CMS Final Rule: Compliance and ethics programs
Compliance programs in skilled nursing facilities (SNFs) have been around for years. The Health and Human Services (HHS) Office of the Inspector General (OIG) published Compliance Program Guidance for Nursing Facilities in 2000 and its Supplemental Compliance Program Guidance for Nursing Facilities in 2008. The Department of Justice released its Evaluation of Corporate Compliance Programs in February 2017 to provide specific guidance on how to assess the “effectiveness” of compliance programs.
In the past, compliance programs in long-term care have been optional. But Section 6102 of the Affordable Care Act mandated that all nursing facilities must have a compliance and ethics program. The Centers for Medicare and Medicaid Services (CMS) promulgated a new regulation regarding compliance and ethics programs in its Final Rule published in October 2016, making compliance programs a requirement at all CMS-reimbursed facilities.
An effective compliance program not only promotes quality care, but also may prevent enforcement issues based on alleged survey deficiencies and allegations of fraud, which can result in multi-million-dollar jury verdicts and settlements.
Elements of an effective compliance program
The CMS Final Rule requires nursing facilities that participate in Medicare and Medicaid to develop, implement and maintain effective compliance and ethics programs that include—at the very least—the eight discrete elements below:
- Establish written compliance and ethics standards, policies, and procedures that “are reasonably capable of reducing the likelihood of criminal, civil, and administrative violations” while also promoting the quality of care. Facilities must establish an appropriate program contact to whom individuals may report suspected violations, and must provide a method of anonymously reporting suspected violations without fear of retribution.
- Assign specific “high-level personnel” within the operating organization with the responsibility for overseeing the compliance and ethics program standards, policies and procedures.
- Provide “sufficient resources and authority to the specific individuals” referred to above to assure compliance.
- Exercise “due care not to delegate substantial discretionary authority to individuals who the operating organization knew, or should have known had a propensity to engage in criminal, civil, and administrative violations under the Social Security Act.”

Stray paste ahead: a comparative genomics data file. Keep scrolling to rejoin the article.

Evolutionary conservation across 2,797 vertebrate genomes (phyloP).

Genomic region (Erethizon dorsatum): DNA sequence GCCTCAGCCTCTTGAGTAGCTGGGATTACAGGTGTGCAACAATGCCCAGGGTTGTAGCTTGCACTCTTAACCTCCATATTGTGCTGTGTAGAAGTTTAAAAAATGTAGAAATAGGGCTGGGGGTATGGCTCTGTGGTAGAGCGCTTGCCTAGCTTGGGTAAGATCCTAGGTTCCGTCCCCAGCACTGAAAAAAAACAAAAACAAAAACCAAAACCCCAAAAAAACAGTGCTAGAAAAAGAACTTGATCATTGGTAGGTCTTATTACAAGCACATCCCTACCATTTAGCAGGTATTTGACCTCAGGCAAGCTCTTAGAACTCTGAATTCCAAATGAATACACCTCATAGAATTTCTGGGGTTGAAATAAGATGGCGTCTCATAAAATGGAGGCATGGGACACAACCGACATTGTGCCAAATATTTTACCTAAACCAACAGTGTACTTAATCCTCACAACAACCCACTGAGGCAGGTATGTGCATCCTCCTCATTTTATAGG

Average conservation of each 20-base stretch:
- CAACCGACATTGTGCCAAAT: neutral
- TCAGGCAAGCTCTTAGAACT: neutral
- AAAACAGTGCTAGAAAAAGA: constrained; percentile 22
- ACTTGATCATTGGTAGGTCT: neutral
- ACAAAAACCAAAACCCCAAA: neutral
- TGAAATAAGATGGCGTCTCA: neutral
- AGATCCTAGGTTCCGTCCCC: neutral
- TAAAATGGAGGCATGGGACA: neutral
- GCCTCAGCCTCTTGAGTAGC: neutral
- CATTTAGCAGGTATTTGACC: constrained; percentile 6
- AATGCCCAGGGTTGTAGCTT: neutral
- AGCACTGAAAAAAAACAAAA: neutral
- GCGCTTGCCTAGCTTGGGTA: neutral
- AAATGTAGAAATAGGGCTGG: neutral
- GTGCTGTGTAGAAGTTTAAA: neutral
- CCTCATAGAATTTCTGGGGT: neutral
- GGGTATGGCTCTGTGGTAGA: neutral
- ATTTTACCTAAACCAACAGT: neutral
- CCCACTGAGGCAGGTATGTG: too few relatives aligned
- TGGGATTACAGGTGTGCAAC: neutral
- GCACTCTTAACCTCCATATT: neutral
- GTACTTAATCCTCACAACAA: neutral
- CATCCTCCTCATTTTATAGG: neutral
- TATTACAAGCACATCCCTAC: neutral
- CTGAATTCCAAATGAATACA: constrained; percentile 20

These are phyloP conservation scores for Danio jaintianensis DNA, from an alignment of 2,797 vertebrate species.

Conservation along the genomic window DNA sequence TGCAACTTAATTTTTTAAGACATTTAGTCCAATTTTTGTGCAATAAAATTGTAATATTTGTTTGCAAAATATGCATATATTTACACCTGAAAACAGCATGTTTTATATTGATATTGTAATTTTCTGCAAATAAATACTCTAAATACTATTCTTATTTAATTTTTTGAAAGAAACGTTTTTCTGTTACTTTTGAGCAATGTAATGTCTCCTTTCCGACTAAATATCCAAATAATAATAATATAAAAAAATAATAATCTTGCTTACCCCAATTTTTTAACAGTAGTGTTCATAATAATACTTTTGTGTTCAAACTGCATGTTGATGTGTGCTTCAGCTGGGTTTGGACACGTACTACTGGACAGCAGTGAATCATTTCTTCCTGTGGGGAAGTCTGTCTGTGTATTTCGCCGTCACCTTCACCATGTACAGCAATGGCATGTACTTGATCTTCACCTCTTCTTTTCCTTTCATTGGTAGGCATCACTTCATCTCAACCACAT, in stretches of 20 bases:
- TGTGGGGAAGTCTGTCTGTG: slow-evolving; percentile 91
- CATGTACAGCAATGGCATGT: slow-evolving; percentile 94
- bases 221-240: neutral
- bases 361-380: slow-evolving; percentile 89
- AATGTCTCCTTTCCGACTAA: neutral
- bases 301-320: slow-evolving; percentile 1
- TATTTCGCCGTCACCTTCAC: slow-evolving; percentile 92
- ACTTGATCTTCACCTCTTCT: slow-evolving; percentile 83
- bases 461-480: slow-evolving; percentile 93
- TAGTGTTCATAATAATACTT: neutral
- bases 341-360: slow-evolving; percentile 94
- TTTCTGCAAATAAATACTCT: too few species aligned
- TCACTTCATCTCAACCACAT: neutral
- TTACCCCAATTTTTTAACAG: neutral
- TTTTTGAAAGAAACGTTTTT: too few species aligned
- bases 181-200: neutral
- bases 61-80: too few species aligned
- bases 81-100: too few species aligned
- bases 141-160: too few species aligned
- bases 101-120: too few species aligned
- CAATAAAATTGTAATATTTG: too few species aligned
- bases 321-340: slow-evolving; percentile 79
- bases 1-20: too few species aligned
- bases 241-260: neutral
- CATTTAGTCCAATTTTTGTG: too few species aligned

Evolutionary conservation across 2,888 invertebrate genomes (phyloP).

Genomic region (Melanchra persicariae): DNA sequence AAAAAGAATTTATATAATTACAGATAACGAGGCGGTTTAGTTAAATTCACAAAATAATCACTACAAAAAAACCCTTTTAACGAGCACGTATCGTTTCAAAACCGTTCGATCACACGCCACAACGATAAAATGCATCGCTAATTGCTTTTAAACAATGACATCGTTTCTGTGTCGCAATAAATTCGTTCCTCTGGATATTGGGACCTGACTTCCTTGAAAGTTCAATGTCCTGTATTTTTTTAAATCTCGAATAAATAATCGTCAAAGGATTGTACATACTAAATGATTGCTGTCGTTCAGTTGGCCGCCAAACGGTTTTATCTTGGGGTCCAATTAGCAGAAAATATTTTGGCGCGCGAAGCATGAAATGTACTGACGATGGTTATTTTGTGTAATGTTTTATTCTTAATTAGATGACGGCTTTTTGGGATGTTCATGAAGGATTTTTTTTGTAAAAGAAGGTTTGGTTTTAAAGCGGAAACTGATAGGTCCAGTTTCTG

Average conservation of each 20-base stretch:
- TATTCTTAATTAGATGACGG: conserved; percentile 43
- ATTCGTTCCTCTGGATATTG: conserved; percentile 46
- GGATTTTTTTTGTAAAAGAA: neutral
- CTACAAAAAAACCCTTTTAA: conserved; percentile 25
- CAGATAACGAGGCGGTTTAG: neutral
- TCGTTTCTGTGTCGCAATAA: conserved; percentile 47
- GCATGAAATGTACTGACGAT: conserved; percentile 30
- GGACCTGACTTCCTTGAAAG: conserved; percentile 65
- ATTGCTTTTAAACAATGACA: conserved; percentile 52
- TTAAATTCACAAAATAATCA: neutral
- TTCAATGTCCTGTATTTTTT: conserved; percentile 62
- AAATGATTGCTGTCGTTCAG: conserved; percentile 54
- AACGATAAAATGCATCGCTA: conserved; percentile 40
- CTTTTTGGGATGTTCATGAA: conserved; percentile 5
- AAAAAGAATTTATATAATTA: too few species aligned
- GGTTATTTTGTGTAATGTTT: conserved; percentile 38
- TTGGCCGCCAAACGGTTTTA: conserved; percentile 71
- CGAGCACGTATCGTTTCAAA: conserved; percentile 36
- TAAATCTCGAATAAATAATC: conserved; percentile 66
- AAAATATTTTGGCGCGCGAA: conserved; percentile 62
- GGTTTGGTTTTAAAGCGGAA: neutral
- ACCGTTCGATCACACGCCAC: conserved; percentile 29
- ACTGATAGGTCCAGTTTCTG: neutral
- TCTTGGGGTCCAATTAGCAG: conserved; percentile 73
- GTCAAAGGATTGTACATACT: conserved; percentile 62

- Implement steps to communicate effectively the compliance and ethics standards, policies and procedures to the entire staff as well as agents and volunteers, consistent with the volunteers' roles. Facilities must communicate their policies and procedures through a training program or some other “practical manner.”
- Institute monitoring and auditing systems “focused on detecting criminal, civil and administrative violations” and publicize a reporting system allowing violations to be reported anonymously without fear of retribution.
- Consistently enforce appropriate disciplinary actions, including a failure to detect and report a violation to the compliance and ethics program.
- Respond appropriately to a reported violation and prevent further similar violations. Modifications to the compliance and ethics program must be implemented whenever necessary.
Additional requirements for organizations with five or more facilities
According to the CMS Final Rule, organizations with five or more facilities must include all of the above elements and the following additional ones:
- Mandatory annual training regarding the operating organization's compliance and ethics program.
- A designated compliance officer whose primary responsibility is devoted to the organization's compliance and ethics program. Additionally, the compliance officer must report directly to the organization's governing body and not be subordinate to the general counsel, chief financial officer or chief operating officer, although he or she could be subordinate to the CEO.
- Designated “compliance liaisons” located at each of the operating organization's facilities.
CMS notes that the “compliance liaisons” are not compliance officers. While not defining the term “compliance liaisons” in the regulation, CMS states that an organization required to have site liaisons “will develop its own definition for the position ‘designated compliance liaison’ and determine the qualification, duties and responsibilities for the individuals in this position.”